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Saving the Ocean, One Fish Dish at a Time

What we need to do to have sustainable fisheries

| From BU Today | By Leslie Friday

Fish tacos made with Atlantic pollock from the Gulf of Maine, a sustainably fished species. Photo by Cydney Scott.

A visit to the seafood section of nearly any local supermarket these days is likely to induce feelings of guilt. You cast an eye on the Atlantic cod, halibut, salmon, and yellowtail flounder glistening on ice—only to discover that each is among the 13 species now overfished in New England, according to a 2011 report by the National Oceanic and Atmospheric Administration. It’s a real problem for consumers who enjoy eating fish for its many health benefits, but are also mindful of their ecological footprint.

Boston University Dining Services is conscious of this dichotomy and has introduced more sustainable fish options on menus at the George Sherman Union and in residential dining halls. Earlier this month, Rhett's served a special on Gulf of Maine Atlantic pollock, a lesser-known species that has been fished responsibly. Diners can also sample the dish during lunch and dinner at dining halls across campus on November 12 as part of Dining Services Make a Difference Monday, a campaign to showcase foods that are healthy and good for the environment.

“We promote sustainable seafood in order to help sustain local and global fisheries and ocean ecosystems for tomorrow,” says Sabrina Pashtan, Dining Services sustainability coordinator, who ensures BU makes informed purchasing decisions and has an innovative menu.

For the big picture, Bostonia recently spoke with Les Kaufman, a College of Arts & Sciences professor of biology and a marine conservation fellow at Conservation International, about the importance of sustainable fishery, the power of individual consumers, and the future of the fishing industry.

Bostonia: What is a fishery and how does it become unsustainable?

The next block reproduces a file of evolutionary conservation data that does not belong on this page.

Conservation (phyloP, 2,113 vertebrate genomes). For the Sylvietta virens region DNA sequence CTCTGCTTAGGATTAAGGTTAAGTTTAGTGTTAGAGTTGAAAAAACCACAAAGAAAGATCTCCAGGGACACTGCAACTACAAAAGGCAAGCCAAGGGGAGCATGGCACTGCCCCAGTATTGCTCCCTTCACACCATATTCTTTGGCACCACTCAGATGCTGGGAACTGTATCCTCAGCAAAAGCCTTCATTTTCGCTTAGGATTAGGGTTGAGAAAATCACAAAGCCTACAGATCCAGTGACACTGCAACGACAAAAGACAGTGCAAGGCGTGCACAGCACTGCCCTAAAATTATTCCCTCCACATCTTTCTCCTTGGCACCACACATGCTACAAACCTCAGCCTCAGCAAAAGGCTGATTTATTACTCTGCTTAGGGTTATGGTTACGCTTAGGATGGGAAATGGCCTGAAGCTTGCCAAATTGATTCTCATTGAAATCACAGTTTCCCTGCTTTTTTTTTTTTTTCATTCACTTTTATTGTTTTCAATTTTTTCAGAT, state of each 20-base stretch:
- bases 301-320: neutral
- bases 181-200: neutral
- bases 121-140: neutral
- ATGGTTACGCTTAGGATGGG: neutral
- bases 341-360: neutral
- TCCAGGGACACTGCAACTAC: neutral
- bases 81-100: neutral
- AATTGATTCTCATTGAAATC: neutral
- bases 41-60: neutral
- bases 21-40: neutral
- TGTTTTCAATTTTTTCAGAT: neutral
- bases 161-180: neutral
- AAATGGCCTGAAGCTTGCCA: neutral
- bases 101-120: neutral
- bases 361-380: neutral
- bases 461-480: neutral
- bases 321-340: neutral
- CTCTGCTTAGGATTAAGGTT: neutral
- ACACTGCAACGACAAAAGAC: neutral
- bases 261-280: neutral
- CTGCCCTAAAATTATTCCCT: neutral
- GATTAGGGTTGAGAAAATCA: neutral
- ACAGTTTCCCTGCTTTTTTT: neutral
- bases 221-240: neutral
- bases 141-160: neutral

Kaufman: A fishery is a commodity chain, which means there are a whole bunch of people doing different things, all of whom have to be there for the money to move. That begins with fishermen and includes regulators, the Coast Guard, and everyone who makes anything fishermen use and who services the needs of fishermen, like ice manufacturers, trucking companies, middlemen—the whole deal. That’s called the multiplier, when you take the value of the fish alone versus the total value that’s appreciated by the fish moving through the system. Normally, people calculate that value on an annualized basis without any regard to how many annuals there are going to be. And the way the system has been run historically, there are very few years available to us because we’re destroying the natural infrastructure that keeps making more fish.

There are two deep flaws that make fisheries unsustainable. We don’t look far enough into the future—not more than a year or two—so we don’t appreciate the fact that we’re depreciating the system very rapidly. And we don’t look at more than one species at a time—so one year, one species. It’s fatal.

Can you give examples of how the ocean infrastructure is being torn apart?

Every single fishery in the world is now at capacity or overexploited. The engine that ultimately produces fish in New England is the sun shining on the ocean-making plankton. Small creatures eat plankton, and they’re eaten by marketable species. So forage fish are critical to support the fisheries—like cod, haddock, and tuna. However, we also eat and catch forage fish. We grind them up for vitamin supplements, use herring as lobster bait, and rely on aggregation of forage to support tourism—including the whale watching industry, which only works if there’s a massive, Serengeti-style accumulation of whales within a short distance from shore.

When you catch fish by dragging a heavy net across the sea, that net destroys natural habitat for baby fish, food from worms, and clams that fishes eat. If we’re doing this intelligently, we learn as quickly as possible how long it takes the system to heal itself, and we don’t inflict so much damage over time that the capacity of the system is impaired.

Les Kaufman, a College of Arts & Sciences professor of biology and a marine conservation fellow at Conservation International. Photo by Vernon Doucette

Why is sustainable fishery important?

Fish are food, they’re livelihoods, and they can be converted to money—a few billion dollars in New England alone each year. There’s sort of an aesthetic and cultural value associated with the option of having fish as part of our lives. It’s part of the joy of life and hard to put a dollar value on it. It’s nice not to have to eat rice every day and only rice. Or Chicken McNuggets and only Chicken McNuggets.